The Colonization of Africa Ehiedu E.
This exploitative commerce influenced major segments of the African political and religious aristocracies, the warrior classes, and the biracial elite, who were making small gains from the slave trade, to participate in the oppression of their own people.
Yet Europeans benefited from the Atlantic trade the most, since the commerce allowed them to amass the raw materials that fed their Industrial Revolution at the detriment of African societies whose peace and capacity to transform their modes of production into a viable entrepreneurial economy was severely halted.
While the effects of the Atlantic trade on the enslaved Africans have been partly documented, those on the non-enslaved Africans remain largely unknown. It arrested its development by exploiting its technological, agricultural, and cultural skills for the development of the West only.
Moreover, it started the systemic and continuous process of economic exploitation and social and political fragmentation that Europeans later institutionalized through colonization and neocolonization.
Furthermore, the Atlantic trade led to the formation of semi-feudal classes in Africa that collaborated with Europeans to sanction the oppression of their own people. These classes came from the African aristocracy and middlemen who facilitated the capture and sale of Africans and made substantial gains from the trade.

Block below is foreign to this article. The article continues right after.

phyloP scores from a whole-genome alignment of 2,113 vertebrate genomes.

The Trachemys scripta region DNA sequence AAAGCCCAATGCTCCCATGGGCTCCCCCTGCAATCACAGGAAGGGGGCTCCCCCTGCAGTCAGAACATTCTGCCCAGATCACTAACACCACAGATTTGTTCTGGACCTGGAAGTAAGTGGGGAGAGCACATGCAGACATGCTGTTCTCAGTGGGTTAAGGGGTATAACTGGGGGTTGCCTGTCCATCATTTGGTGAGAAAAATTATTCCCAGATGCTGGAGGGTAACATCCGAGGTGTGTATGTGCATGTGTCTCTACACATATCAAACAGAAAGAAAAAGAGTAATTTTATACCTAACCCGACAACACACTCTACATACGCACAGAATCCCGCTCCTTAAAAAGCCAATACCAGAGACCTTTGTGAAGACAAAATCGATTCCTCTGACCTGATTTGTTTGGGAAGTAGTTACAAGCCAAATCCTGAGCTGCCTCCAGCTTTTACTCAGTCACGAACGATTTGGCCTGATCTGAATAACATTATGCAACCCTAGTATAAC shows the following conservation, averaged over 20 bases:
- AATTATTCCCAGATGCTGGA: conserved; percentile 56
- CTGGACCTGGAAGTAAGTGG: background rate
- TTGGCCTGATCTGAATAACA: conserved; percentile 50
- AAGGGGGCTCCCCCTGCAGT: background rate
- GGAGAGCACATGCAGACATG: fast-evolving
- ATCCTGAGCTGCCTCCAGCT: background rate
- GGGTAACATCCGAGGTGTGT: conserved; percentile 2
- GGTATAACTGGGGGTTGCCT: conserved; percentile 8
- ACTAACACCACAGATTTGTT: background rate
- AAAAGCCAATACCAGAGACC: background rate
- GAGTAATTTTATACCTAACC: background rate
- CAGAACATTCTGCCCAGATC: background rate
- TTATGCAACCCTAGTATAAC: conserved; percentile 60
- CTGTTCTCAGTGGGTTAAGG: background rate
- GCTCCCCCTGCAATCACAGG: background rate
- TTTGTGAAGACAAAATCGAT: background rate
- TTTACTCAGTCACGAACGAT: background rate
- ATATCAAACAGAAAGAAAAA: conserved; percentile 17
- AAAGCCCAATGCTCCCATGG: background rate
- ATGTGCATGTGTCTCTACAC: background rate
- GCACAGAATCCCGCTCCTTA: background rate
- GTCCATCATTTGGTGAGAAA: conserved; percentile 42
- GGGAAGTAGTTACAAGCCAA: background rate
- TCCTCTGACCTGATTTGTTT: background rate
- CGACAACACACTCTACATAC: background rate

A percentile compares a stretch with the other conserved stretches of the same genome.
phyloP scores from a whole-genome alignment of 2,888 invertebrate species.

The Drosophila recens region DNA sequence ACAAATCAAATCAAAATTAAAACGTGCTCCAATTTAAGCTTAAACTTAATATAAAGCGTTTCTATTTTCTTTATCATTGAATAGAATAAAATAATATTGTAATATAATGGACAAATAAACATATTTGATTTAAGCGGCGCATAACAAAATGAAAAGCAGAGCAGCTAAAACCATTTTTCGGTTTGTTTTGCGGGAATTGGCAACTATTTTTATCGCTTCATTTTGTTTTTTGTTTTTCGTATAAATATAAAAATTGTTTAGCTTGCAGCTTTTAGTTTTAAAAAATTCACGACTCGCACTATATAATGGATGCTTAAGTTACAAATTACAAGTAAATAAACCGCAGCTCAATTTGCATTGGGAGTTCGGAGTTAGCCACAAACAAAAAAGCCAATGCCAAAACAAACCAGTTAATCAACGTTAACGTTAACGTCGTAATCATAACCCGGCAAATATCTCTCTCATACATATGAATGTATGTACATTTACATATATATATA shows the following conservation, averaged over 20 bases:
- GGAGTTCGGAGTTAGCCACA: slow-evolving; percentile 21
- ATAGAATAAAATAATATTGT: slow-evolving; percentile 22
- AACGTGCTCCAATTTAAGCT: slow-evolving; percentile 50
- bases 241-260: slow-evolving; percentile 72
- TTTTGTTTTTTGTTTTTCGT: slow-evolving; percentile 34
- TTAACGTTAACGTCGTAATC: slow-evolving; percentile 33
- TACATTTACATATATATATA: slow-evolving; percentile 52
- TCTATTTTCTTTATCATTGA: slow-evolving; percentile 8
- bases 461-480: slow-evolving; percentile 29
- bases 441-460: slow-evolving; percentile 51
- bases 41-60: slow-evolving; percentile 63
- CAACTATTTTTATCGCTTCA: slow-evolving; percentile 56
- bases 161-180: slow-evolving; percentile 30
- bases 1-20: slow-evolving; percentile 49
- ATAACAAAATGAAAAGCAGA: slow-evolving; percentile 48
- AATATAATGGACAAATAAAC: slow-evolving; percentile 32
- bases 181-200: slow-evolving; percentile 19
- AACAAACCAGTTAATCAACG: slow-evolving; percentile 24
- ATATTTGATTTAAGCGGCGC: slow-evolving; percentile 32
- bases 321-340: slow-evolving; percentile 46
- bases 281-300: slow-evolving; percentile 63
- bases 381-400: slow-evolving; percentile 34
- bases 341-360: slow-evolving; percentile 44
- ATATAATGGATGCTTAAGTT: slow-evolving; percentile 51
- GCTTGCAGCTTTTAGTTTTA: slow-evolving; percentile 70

Yet, despite these gains, Europeans, not Africans, benefited from the trade the most. Europeans received from the trade unprecedented human labor 2 and economic capital that allowed them to develop their societies at the expense of Africa.
Historical Background The Atlantic slave trade was initially a small commercial system based on the exchange of African material or human capital, such as gold or slaves, with few European material goods, such as guns and silk.
By the end of the sixteenth century, this trade became a large market that promoted the barbaric capture and transportation of millions of Africans to the Americas. The commerce started in when ten Africans were taken from the Mauritanian coast and shipped to Lisbon.
Three years later, Africans from the same coast were brought to Lisbon. While domestic forms of slavery and the trans- Saharan slave trade existed in Africa prior to the arrival of Europeans in the s, these had a lesser impact on the continent than did the Atlantic trade. The latter surpassed the earlier trade in terms of the immeasurable loss of lives and resources it brought about in Africa and the Black Diaspora.
They legitimized the removal of Africans from their homeland and their relocation in foreign territories. Yet, the Atlantic trade differed from African slavery and Arab slavery because it was founded on a unique and rigid concept of bondage. The Portuguese, whose navigation system was better than those of any European empire of the s, traded in African gold, ivory, gum, hide, wax, and slaves, which the Arabs had dominated for centuries.